As concert life begins to return to something resembling “normal” after months of silence – the result of government restrictions in response to the coronavirus pandemic – venues, promoters and indeed the performers themselves can do a great deal to help audiences book tickets and get back to the live music and opera which they enjoy.
I’m both a concert-goer and also a publicist and it frustrates me when venues and artists make it difficult for audiences to access information about events and book tickets. It also makes my job as a publicist more frustrating when I don’t have the right information to share with potential audiences.
Now more than ever we want to encourage audiences back to venues so let’s make it easier for them.
Ludwig van Beethoven: Piano Concerto No. 4 in G Major, Op. 58 – III. Rondo: Vivace (Norie Takahashi, piano; Cologne Chamber Orchestra; Helmut Müller-Brühl, cond.)
Here are some thoughts on things which deter audiences and suggestions on how to optimise potential audience engagement and retention:
• Artist websites which do not list concerts in order of most recent. Who wants to scroll through someone else’s calendar to find the right date?
• Artist website listings which do not include live links to the venue or ticketing site
• Artist website listings which have broken or incorrect links to venue or ticketing site
• Venue or ticketing sites which omit crucial information such as ticket prices and concert start times; such information is only available if you click through to another page/site. (Studies show that people usually abandon a site if they can’t get the information they want within three clicks.)
• Badly-designed or difficult-to-navigate websites – especially those with stark white text on a harsh black background, the kind of design which fries the eyes……
• Over-long or egocentric descriptions of artist and programme. Ditch the self-indulgent self-promotion and instead focus on fulfilling your potential audience’s (“customers”) hopes and desires.
• Meaningless/boring programme biography notes recounting every teacher, competition and orchestra the soloist has played with. [See above!]
• Also, if you’re trying to increase your audiences you’re targeting the uninitiated who may have no context for your world and probably don’t care about your glowing biography. They just want to know what your concert will give them.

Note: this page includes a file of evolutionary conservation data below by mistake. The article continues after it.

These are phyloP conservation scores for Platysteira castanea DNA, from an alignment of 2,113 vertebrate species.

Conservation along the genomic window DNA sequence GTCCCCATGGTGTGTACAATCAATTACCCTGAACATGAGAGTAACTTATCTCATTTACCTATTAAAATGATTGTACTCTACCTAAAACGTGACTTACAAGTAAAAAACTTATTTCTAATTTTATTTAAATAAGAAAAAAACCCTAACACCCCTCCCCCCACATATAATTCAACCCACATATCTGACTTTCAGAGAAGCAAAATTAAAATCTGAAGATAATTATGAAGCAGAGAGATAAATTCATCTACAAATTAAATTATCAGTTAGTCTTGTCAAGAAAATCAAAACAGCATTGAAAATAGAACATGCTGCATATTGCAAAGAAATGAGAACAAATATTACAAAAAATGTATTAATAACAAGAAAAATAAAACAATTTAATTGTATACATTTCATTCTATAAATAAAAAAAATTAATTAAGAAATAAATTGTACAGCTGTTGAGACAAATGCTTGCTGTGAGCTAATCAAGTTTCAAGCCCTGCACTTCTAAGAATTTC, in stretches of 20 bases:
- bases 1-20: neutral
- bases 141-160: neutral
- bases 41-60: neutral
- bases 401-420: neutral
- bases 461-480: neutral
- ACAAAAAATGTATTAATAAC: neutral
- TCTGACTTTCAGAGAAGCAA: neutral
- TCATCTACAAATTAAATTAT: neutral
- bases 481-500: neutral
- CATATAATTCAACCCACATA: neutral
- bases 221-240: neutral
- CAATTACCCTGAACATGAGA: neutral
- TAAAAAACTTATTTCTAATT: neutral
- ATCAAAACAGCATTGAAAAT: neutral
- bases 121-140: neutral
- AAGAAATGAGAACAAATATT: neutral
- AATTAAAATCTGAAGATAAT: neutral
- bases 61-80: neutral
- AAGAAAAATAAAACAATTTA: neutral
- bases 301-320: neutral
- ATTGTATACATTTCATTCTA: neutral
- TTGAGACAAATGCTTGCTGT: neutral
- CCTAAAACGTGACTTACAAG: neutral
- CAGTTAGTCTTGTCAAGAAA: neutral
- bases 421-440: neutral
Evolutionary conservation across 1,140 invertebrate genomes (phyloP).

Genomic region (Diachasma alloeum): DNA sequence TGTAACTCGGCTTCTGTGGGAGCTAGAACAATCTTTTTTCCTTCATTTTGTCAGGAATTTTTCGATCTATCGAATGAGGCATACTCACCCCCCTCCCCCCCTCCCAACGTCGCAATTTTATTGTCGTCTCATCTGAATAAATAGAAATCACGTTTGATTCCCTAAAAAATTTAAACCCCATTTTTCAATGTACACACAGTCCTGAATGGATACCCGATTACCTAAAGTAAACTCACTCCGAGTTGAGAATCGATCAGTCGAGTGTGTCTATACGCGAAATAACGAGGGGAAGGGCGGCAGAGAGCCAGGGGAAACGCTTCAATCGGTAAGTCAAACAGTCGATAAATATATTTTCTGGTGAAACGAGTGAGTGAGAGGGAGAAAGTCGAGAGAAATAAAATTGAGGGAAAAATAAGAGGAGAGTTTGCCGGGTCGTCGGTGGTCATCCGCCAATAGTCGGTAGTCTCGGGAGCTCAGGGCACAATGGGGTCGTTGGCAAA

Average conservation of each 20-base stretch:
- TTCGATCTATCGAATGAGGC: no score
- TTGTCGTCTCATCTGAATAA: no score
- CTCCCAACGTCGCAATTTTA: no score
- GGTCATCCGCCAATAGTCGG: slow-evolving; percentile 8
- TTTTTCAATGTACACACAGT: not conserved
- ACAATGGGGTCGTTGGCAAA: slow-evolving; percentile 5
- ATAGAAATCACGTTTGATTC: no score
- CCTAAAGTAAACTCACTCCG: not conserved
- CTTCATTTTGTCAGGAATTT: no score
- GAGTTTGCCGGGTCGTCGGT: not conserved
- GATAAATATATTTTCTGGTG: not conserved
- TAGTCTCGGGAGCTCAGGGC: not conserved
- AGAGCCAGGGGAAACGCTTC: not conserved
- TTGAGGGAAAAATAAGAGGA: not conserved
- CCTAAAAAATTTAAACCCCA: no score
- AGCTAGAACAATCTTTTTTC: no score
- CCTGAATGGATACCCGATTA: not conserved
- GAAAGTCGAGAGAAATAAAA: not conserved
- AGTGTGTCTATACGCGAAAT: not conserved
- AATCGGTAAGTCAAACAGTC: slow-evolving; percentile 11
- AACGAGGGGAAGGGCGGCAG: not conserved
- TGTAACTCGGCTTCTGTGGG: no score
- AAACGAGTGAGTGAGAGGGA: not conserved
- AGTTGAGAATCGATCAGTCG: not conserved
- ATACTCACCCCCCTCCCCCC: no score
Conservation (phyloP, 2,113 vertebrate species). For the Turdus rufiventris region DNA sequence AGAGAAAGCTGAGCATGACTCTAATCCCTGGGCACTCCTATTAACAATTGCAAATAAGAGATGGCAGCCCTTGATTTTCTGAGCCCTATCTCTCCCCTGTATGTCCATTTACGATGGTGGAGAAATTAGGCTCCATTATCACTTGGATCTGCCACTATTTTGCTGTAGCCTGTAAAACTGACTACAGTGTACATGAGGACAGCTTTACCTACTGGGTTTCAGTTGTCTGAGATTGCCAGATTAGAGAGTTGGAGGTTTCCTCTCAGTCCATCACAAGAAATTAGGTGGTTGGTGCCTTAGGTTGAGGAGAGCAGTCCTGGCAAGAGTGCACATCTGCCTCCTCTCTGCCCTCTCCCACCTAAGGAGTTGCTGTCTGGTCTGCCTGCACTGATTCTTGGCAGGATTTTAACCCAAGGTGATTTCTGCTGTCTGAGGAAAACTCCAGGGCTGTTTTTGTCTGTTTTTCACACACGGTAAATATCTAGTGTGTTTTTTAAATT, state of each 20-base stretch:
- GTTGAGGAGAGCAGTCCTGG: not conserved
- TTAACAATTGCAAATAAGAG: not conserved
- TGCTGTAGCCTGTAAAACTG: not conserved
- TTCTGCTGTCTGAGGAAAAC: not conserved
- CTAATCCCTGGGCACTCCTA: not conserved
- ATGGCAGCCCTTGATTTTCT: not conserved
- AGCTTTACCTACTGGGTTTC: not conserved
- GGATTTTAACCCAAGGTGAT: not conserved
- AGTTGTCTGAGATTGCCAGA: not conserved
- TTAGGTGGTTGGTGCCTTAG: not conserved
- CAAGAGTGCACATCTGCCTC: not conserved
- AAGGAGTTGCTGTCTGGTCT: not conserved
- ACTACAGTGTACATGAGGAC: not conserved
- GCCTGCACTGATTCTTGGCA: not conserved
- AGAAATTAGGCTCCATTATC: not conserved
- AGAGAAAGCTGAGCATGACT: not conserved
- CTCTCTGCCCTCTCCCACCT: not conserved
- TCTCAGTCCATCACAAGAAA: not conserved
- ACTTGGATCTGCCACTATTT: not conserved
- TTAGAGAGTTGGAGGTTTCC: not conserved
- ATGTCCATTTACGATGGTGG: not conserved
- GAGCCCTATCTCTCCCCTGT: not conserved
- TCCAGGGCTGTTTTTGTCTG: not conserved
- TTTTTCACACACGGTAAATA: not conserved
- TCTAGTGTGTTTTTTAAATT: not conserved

• Ditch outdated rules/concert etiquette and unnecessary or inaccessible jargon in programme notes. Instead use more casual language and aim for readability in both programme notes and marketing materials.
• Concert listings, programmes and even printed tickets should include information such as concert length (in minutes) or end time. These details are important for people who may have a train to catch post-concert.
• State whether there is an interval and how long it is.
• Consider adding a “newcomer’s guide” to your website, with information to make new concert-goers feel more comfortable (classical music and the etiquette surrounding it can still feel very intimidating and off-putting to some people)
• Venues and promoters should be mindful of the fact that not everyone has the facility or inclination to book online and to show ticket details on a smart phone (not everyone has a smart phone). Do not exclude those people who do not have access to this technology. Concert halls and other venues should be ready to allow alternative methods of proving Covid status for people who are not able to take advantage of the digital world.
• In the age of Covid, audiences need clear information about venue policies regarding measures to ensure audiences, staff and performers are kept safe (pre-attendance testing, temperature checks on site, vaccination status, mask wearing, social distancing etc.). If your audiences feel confident and comfortable about visiting your venue, they will come.
• Audiences need clear information about social spaces, refreshments, access to lavatories and other practicalities of the venue. This kind of information is even more important in the age of Covid when some people may not wish to congregate in crowded social spaces.
• Front of house staff should be welcoming and courteous.
• Engage with audiences through feedback forms, surveys, and other post-concert follow up to find out what they liked and disliked about the concert (this kind of contact can also make audiences feel “special” and “looked after”). Curiously, it’s the things they disliked which should inform the way you present future concerts. Put simply, you won’t gain or retain audiences unless you understand their anxieties around the concert experience.
• BUT don’t bombard audiences with post-concert marketing material encouraging them to subscribe, join a friends’ scheme, donate. Instead encourage them to come to more concerts with incentives – for example, discounts, free drinks, backstage tours, a chance to meet the artists……
• Artists who use social media have a powerful tool with which to engage with audiences before the event. This can create a connection between performer and audience before a single note has been played and also helps break down barriers and preconceptions about classical musicians being distant, elite or inaccessible.
These are not complicated suggestions – and many organisations and venues already have these types of “audience/customer relations” measures in place. By focusing more explicitly on the customer experience, artists, promoters and venues can better encourage and retain audiences and give them the best concert experience from the moment they decide to book tickets to when they leave the building, and beyond.
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